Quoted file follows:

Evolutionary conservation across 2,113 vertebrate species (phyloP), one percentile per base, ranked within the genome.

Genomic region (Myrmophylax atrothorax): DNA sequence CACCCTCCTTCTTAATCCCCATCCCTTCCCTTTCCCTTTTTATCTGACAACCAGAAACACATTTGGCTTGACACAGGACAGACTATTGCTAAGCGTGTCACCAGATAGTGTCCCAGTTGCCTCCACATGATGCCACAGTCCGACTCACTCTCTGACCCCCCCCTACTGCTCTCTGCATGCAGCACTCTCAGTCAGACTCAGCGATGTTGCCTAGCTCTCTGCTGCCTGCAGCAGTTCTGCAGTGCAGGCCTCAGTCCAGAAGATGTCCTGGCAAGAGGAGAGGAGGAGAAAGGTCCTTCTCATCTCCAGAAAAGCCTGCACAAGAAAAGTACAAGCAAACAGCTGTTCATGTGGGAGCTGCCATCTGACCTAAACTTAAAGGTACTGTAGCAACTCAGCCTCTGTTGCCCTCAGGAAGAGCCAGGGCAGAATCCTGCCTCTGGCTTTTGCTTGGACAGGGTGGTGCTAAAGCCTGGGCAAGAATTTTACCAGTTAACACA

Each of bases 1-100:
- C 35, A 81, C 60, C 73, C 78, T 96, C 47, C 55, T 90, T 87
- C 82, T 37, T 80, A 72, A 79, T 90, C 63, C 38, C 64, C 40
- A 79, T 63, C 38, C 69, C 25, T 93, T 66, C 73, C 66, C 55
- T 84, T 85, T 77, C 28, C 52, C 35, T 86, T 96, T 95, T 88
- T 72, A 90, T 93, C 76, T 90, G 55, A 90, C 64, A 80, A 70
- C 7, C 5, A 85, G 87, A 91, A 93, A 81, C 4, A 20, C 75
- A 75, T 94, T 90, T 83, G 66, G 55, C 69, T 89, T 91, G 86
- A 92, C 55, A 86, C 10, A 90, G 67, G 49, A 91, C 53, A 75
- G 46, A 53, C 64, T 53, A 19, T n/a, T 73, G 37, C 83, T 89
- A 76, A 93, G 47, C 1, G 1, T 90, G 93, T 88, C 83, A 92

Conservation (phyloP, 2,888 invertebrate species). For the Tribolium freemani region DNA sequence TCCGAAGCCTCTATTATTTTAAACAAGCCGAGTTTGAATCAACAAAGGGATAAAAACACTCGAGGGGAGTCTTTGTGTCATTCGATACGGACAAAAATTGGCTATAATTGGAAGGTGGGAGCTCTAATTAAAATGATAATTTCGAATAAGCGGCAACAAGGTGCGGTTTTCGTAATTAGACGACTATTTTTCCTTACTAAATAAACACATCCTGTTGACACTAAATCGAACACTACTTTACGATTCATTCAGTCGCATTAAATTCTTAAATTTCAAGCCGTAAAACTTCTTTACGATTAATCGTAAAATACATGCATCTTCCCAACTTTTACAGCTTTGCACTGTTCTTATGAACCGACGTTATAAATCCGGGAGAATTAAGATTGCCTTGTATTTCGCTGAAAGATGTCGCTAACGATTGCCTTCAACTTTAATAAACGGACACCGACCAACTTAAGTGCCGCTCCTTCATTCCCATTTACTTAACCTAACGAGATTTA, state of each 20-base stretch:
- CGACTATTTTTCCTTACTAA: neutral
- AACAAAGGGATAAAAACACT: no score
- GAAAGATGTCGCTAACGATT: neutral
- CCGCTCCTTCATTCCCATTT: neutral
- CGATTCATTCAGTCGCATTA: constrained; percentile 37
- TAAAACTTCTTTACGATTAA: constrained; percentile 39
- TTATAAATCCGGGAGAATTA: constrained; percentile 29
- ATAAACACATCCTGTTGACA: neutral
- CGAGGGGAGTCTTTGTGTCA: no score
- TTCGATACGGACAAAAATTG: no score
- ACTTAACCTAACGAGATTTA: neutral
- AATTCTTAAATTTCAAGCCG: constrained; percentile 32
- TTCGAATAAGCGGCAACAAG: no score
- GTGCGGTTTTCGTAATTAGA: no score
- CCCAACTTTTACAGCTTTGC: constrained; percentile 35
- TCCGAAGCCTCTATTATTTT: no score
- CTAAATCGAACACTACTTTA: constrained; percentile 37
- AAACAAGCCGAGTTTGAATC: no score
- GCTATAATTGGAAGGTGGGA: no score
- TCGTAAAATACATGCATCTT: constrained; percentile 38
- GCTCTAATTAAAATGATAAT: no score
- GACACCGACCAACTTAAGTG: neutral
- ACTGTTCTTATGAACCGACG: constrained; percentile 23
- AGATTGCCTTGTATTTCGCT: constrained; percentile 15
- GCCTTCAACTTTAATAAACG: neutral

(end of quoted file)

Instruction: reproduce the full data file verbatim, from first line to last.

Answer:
Evolutionary conservation across 2,113 vertebrate species (phyloP), one percentile per base, ranked within the genome.

Genomic region (Myrmophylax atrothorax): DNA sequence CACCCTCCTTCTTAATCCCCATCCCTTCCCTTTCCCTTTTTATCTGACAACCAGAAACACATTTGGCTTGACACAGGACAGACTATTGCTAAGCGTGTCACCAGATAGTGTCCCAGTTGCCTCCACATGATGCCACAGTCCGACTCACTCTCTGACCCCCCCCTACTGCTCTCTGCATGCAGCACTCTCAGTCAGACTCAGCGATGTTGCCTAGCTCTCTGCTGCCTGCAGCAGTTCTGCAGTGCAGGCCTCAGTCCAGAAGATGTCCTGGCAAGAGGAGAGGAGGAGAAAGGTCCTTCTCATCTCCAGAAAAGCCTGCACAAGAAAAGTACAAGCAAACAGCTGTTCATGTGGGAGCTGCCATCTGACCTAAACTTAAAGGTACTGTAGCAACTCAGCCTCTGTTGCCCTCAGGAAGAGCCAGGGCAGAATCCTGCCTCTGGCTTTTGCTTGGACAGGGTGGTGCTAAAGCCTGGGCAAGAATTTTACCAGTTAACACA

Each of bases 1-100:
- C 35, A 81, C 60, C 73, C 78, T 96, C 47, C 55, T 90, T 87
- C 82, T 37, T 80, A 72, A 79, T 90, C 63, C 38, C 64, C 40
- A 79, T 63, C 38, C 69, C 25, T 93, T 66, C 73, C 66, C 55
- T 84, T 85, T 77, C 28, C 52, C 35, T 86, T 96, T 95, T 88
- T 72, A 90, T 93, C 76, T 90, G 55, A 90, C 64, A 80, A 70
- C 7, C 5, A 85, G 87, A 91, A 93, A 81, C 4, A 20, C 75
- A 75, T 94, T 90, T 83, G 66, G 55, C 69, T 89, T 91, G 86
- A 92, C 55, A 86, C 10, A 90, G 67, G 49, A 91, C 53, A 75
- G 46, A 53, C 64, T 53, A 19, T n/a, T 73, G 37, C 83, T 89
- A 76, A 93, G 47, C 1, G 1, T 90, G 93, T 88, C 83, A 92

Conservation (phyloP, 2,888 invertebrate species). For the Tribolium freemani region DNA sequence TCCGAAGCCTCTATTATTTTAAACAAGCCGAGTTTGAATCAACAAAGGGATAAAAACACTCGAGGGGAGTCTTTGTGTCATTCGATACGGACAAAAATTGGCTATAATTGGAAGGTGGGAGCTCTAATTAAAATGATAATTTCGAATAAGCGGCAACAAGGTGCGGTTTTCGTAATTAGACGACTATTTTTCCTTACTAAATAAACACATCCTGTTGACACTAAATCGAACACTACTTTACGATTCATTCAGTCGCATTAAATTCTTAAATTTCAAGCCGTAAAACTTCTTTACGATTAATCGTAAAATACATGCATCTTCCCAACTTTTACAGCTTTGCACTGTTCTTATGAACCGACGTTATAAATCCGGGAGAATTAAGATTGCCTTGTATTTCGCTGAAAGATGTCGCTAACGATTGCCTTCAACTTTAATAAACGGACACCGACCAACTTAAGTGCCGCTCCTTCATTCCCATTTACTTAACCTAACGAGATTTA, state of each 20-base stretch:
- CGACTATTTTTCCTTACTAA: neutral
- AACAAAGGGATAAAAACACT: no score
- GAAAGATGTCGCTAACGATT: neutral
- CCGCTCCTTCATTCCCATTT: neutral
- CGATTCATTCAGTCGCATTA: constrained; percentile 37
- TAAAACTTCTTTACGATTAA: constrained; percentile 39
- TTATAAATCCGGGAGAATTA: constrained; percentile 29
- ATAAACACATCCTGTTGACA: neutral
- CGAGGGGAGTCTTTGTGTCA: no score
- TTCGATACGGACAAAAATTG: no score
- ACTTAACCTAACGAGATTTA: neutral
- AATTCTTAAATTTCAAGCCG: constrained; percentile 32
- TTCGAATAAGCGGCAACAAG: no score
- GTGCGGTTTTCGTAATTAGA: no score
- CCCAACTTTTACAGCTTTGC: constrained; percentile 35
- TCCGAAGCCTCTATTATTTT: no score
- CTAAATCGAACACTACTTTA: constrained; percentile 37
- AAACAAGCCGAGTTTGAATC: no score
- GCTATAATTGGAAGGTGGGA: no score
- TCGTAAAATACATGCATCTT: constrained; percentile 38
- GCTCTAATTAAAATGATAAT: no score
- GACACCGACCAACTTAAGTG: neutral
- ACTGTTCTTATGAACCGACG: constrained; percentile 23
- AGATTGCCTTGTATTTCGCT: constrained; percentile 15
- GCCTTCAACTTTAATAAACG: neutral